Then she cried. She cried as she told us how just a month ago he had been fishing with his grandson without any cares or illness. She cried as she told us how he had just asked his son to fetch his gun from home so he could shoot himself. She cried as she told us that she didn’t want to see him suffer, that she knew it was time to let him go, but that she still didn’t want to lose him either. I watched the niece cry and even the nurse cry as we felt the force of all her helplessness and fatigue and grief.

I have rarely felt the gravity of a moment as I did then, weighing the value of every word and pause against the ticking of that clock. We decided to let him pass, to stop our modern medical torture and transition him to hospice. And even though I and every other specialist had known from the beginning that this would be the best outcome for the worst and final situation of his life, it still felt like utter and hopeless defeat.

In that moment, I asked if he was a man of faith. His niece offered that he was, and remembered that he always insisted on holding hands and praying together before meals every Thanksgiving and Christmas and Easter. So I offered to pray for them and we did. We gave thanks for the life of love that he lived and the deep affection of family that was the reason why these moments and decisions were so hard. We prayed for the release of his suffering, that in Christ our death is not final but will be overcome. And, in an unusual moment, we even had the audacity to pray for joy.

We left the room and I rushed off to set up the incoming arrival of three sick patients to the ICU. It was so busy that I could not return to the patient’s room for several hours. When I finally sat down at a computer to plug in some orders and take care of paperwork, the nurse came up to me and asked, “Have you been back in the room yet?” I sheepishly said I hadn’t, it had been so busy…

“It’s a completely different room,” she said excitedly. “Before that conversation, it was like a funeral; now they’re talking and laughing and joking and sharing stories about their memories together. I have never seen a doctor pray like that before.” I was stunned; I hadn’t expected such a change either. I stopped by the room and drew back the curtain to see it exactly as she said. I saw the wife’s face transformed, smiling even through her puffy red eyes, the great weight having visibly been lifted from her.

I didn’t cry once throughout the entire encounter but for some reason can feel the tears brim in my own eyes now as I write about it. It has been years but the memory is still clear and bright because, to me, it is the closest thing I have ever seen to a resurrection.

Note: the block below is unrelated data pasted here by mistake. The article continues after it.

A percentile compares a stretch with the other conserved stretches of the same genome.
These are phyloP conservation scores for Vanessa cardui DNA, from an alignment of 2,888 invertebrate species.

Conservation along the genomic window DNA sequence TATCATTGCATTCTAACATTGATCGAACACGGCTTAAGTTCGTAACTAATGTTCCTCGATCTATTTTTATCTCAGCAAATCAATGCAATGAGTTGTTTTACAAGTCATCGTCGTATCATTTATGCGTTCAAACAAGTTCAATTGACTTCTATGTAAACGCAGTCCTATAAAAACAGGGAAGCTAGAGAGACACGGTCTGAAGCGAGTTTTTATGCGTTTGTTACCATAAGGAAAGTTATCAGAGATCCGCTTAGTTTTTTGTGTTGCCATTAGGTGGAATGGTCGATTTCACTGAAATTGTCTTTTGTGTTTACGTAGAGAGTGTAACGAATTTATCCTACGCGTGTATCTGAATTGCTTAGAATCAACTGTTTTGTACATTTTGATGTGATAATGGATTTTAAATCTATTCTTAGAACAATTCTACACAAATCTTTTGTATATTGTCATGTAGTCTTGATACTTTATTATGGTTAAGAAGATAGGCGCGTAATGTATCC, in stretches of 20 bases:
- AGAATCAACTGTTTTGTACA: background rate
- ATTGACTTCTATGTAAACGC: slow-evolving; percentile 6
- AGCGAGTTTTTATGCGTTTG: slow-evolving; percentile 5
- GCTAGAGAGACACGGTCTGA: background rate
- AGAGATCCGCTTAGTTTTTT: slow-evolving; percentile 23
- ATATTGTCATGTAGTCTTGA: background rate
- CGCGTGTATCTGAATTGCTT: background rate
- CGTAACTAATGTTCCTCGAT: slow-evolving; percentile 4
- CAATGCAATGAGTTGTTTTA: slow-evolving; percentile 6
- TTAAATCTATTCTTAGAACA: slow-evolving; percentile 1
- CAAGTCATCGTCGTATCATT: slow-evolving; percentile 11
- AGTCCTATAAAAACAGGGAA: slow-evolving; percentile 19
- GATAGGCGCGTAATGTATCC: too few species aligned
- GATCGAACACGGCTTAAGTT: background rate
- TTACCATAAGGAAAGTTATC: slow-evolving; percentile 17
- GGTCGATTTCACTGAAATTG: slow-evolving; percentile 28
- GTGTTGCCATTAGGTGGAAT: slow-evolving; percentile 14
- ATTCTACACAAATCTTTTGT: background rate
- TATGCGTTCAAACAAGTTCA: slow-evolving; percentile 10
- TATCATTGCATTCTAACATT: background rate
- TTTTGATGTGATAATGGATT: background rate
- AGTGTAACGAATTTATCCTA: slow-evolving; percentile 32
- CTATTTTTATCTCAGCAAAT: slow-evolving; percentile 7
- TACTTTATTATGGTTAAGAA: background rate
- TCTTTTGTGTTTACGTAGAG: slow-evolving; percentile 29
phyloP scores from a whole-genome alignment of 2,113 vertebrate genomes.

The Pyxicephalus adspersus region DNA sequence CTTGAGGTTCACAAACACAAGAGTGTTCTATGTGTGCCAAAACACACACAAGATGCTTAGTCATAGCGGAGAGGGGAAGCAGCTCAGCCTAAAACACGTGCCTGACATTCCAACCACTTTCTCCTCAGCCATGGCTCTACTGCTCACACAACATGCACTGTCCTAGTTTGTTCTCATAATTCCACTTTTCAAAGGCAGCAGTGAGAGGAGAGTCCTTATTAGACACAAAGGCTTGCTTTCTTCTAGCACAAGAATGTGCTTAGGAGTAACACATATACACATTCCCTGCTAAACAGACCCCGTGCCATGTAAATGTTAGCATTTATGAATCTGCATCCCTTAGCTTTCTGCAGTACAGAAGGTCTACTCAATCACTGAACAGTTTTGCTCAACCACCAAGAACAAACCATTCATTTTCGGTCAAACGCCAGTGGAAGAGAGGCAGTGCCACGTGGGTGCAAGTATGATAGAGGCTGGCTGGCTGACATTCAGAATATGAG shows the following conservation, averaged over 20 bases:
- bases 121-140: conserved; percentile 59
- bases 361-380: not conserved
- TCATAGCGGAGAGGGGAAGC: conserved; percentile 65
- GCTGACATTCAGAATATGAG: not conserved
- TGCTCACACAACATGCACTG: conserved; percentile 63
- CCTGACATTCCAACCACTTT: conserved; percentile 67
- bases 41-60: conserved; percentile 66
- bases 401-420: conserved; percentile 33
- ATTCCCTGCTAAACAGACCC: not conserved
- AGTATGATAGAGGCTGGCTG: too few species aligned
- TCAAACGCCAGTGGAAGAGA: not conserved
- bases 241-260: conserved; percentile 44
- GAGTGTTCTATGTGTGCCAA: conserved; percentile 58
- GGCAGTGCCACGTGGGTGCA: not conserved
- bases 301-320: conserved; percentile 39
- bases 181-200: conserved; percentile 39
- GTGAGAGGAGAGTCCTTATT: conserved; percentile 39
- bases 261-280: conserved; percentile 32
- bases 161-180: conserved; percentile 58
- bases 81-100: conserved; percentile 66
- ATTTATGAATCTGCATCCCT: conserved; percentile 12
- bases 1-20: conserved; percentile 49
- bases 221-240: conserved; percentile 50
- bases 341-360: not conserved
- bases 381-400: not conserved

He is risen!

The Resurrection

Dead Bodies and Lamentations

What do you do with a dead body in the room?

My first dead patient arrived that way. He was half naked, pupils blown, head bashed in from a car accident in which he was thrown through the windshield. It was my first week on the wards as a medical student and though I had been through enough trauma alerts with the surgical team to know the drill, the brutality of it all still took me by surprise. The trauma bay was chaotic for all of twenty minutes as the team performed what they already knew would be an exercise in futility: chest compressions, central lines, bags of saline, etc. Someone had asked me to get warm blankets so I scurried around retrieving them but primarily tried to stay out of the way. Once the twenty minutes of resuscitation were over, the chief resident called the time of death and everyone simply stopped what they were doing and awkwardly shuffled out of the room. I remember standing there under the bright spotlights alone with the dead body, blankets still warm in my hands, watching as blood suddenly decided to gush out of the man’s skull and onto the tiled floor. I remember staring at the growing puddle and feeling like the most helpless and useless person in the world.

In the years since, I have been in the room with a dead body more times than I can count. I have been the one to warn the family of what was coming, whether they were prepared or willing to hear it or not. I have begged them for permission to stop CPR, to acknowledge the death as final and irreversible. I have had to make the pronouncement of death. I have watched family weep with silent tears and have had them scream at me from down the hall. I have done CPR on babies and adults. I have helped zip up the body bag. Even as I write this, my memory relives the hearing of those noises, faces, voices, lamentations.

Whether I want to or not, whether it is fair or reasonable or not, my job puts me in a position to listen to a wide range of hurt and anger and grief. It has become reflexive to absorb these narratives, in part because it makes me better at my job but also because the plainness of the suffering voice is compelling. That said, some days I come home both thoughtful and irritable, resentful of my role as a dustbin for the sorrows and troubles of others. I grouse and pour myself some seltzer over ice and sort through the emotions of others that have been laid on me.

But in some odd way, I have also come to appreciate such experiences even if I cannot bring myself to be thankful for them. In thinking about that helpless experience of watching blood spill out of a man’s head, of pushing a baby’s chest in perfunctory CPR, of shocking a dead body into convulsions over and over again, I am forced to acknowledge the brutality of death and visualize how easily the sacred becomes desecrated.

I recently heard seminary professor Dr. Soong Chan Rah talk about the Book of Lamentations, how it begins with a funeral dirge for a nation humiliated, raped, and obliterated into exile. He talks about how the book speaks about the dead body in the room, the death of the nation of Israel. It is composed in broken meter, styled to imitate a limp, written from the voices of the beaten and wounded.